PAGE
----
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Handling your Flat-Coated Retriever

by Bunky Orton

First of all, NEVER FORGET, that you are in the ring to have fun!! Even on the crappiest of days, you are outside with your best friend doing something that both of you can benefit from. You may have a jerk for a judge, you may have run into three hours of traffic on the way to the show, but no matter what you did before you stepped into the ring, do your best to make sure that everything that you do while you’re in the ring is something that makes you smile.

Stacking your dog: Nine times out of ten, the first thing you’ll have to do when you step into the ring is stack your dog. This means that you must manipulate your dog into a certain pose. Throughout the entire process of stacking remain calm, take your time, and always keep the choke chain under your dog’s jaw and behind the ears. The following are the steps you need to take to stack your dog:

  • Take three walking steps and stop. Keep your choke chain up.
  • Place the front foot on the show side.
  • Place the front foot on your side. Keep your choke chain up.
  • Place the rear foot on the show side.
  • Place the rear foot on your side.
  • Transfer to your stationary position.

Moving your dog (Individual Pattern): Moving your dog can be a pretty tricky thing sometimes because there are many variables. It’s impossible to move your dog the exact same way at every show because the grounds are different, your dog will do many different things, and so will you. Despite all these uncertainties, there are a few guidelines we can follow to ensure that we don’t fall on our butts every time:

  • Before you start your pattern, make sure your choke chain is up.
  • Start your pattern slowly by taking three walking steps.
  • Pick a target on the other side of the ring and head for it as straight as possible.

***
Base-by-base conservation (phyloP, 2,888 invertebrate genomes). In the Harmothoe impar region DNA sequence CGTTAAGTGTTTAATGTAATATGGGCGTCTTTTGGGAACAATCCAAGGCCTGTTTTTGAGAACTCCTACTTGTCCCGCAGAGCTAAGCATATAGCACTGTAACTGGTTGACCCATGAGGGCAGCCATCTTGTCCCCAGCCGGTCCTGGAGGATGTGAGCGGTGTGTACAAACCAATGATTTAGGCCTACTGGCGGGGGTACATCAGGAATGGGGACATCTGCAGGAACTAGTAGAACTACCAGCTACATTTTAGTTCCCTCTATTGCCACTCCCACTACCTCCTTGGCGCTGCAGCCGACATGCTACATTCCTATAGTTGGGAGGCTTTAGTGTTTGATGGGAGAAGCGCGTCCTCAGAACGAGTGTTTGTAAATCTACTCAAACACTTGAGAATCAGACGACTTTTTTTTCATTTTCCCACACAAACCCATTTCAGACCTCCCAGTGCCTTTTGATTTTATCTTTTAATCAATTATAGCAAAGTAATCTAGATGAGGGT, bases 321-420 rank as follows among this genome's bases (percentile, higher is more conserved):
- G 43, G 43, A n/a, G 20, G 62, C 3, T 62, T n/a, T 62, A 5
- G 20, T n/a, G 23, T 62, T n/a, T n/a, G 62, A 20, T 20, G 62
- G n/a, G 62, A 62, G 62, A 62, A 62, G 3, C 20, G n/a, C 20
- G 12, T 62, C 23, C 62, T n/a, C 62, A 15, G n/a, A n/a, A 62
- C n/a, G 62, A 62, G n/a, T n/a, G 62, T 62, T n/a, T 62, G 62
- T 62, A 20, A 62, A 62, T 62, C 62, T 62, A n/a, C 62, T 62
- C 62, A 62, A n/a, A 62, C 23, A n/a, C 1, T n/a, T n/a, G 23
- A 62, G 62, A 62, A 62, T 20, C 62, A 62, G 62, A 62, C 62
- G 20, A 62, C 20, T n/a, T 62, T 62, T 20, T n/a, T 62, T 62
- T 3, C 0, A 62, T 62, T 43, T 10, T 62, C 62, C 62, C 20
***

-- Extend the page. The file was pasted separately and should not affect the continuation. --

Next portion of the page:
• Move at a speed that is comfortable for both you and your dog.
  • Keep your lead fairly loose, the standard says so.
  • Think smooth.

Freebaiting: When you return from your pattern, the judge will want to see your dog stand on its own. This is the most unpredictable part of showing your dog. It takes a lot of practice away from the show grounds to get your dog to stack itself. Since most of us have jobs and families to go home to, let’s just get as close as we can. Try these few simple tips:

  • Have your bait ready when you get back to the judge.
  • Put the bait directly in front of your dog’s face and use it as a braking system to slow the dog down.
  • Once stopped, use the bait to make your dog walk slowly towards you.
  • After two or three of your dog’s walking steps, you should be close enough so that the judge can see what he/she is looking for.

Moving your dog (Around the Ring): This is a little different than moving in the individual pattern because the judge is looking for something different. On the go-round, the judge wants to see your dog reach and drive as much as it can. In order to show this to the judge properly, you’ve got to move a little faster but still keep control. Most of the steps for moving around the ring are the same as moving in the individual pattern:

  • Make sure your choke chain is up.
  • Take three walking steps and ease into your stride.
  • Keep a loose lead because you want your dog to be able to take off.
  • Guide your dog through the corners by tightening and releasing tension on the lead.
  • Move at a faster pace than on your individual pattern.
  • Freebait when you get to the end of the line.

At this point in the ring, things can go a million different ways. The judge may make his/her placements right away, or they might go through a series of exercises to narrow down their favorites. Whatever they do, just remember to stay calm, take your time, and follow directions. If there’s something you don’t understand, ask the judge or other exhibitors. Anybody who doesn’t want to help you is a jerk and doesn’t deserve your conversation anyway.

Placements (Winners, Losers, and Real Losers): When the judge makes his/her placements, you will fall into one of three categories: The Winners, The Losers, and The Real Losers. The winners are the ones who get ribbons and congratulate everybody. The losers are the ones who don’t get ribbons, but still congratulate everybody. The real losers are the ones who get mad because the judge didn’t like their dog and storm out of the ring. Remember, you paid for one person’s opinion of your dog. Since people are completely unpredictable things, there is no way you could be absolutely certain of the outcome of the show. Don’t get caught up in the petty little games that take place in and out of the ring. Think of dog handling in its simplest definition: The sport of spending time with your best friend. Ribbons come and go; points come and go; handlers, judges, and other exhibitors come and go. The only thing that is permanent is the feeling your dog gets when he/she has done something to please you. Try not to forget that.

Who is Bunky Orton and what does he know about the breed ring?

Updated 09/24/98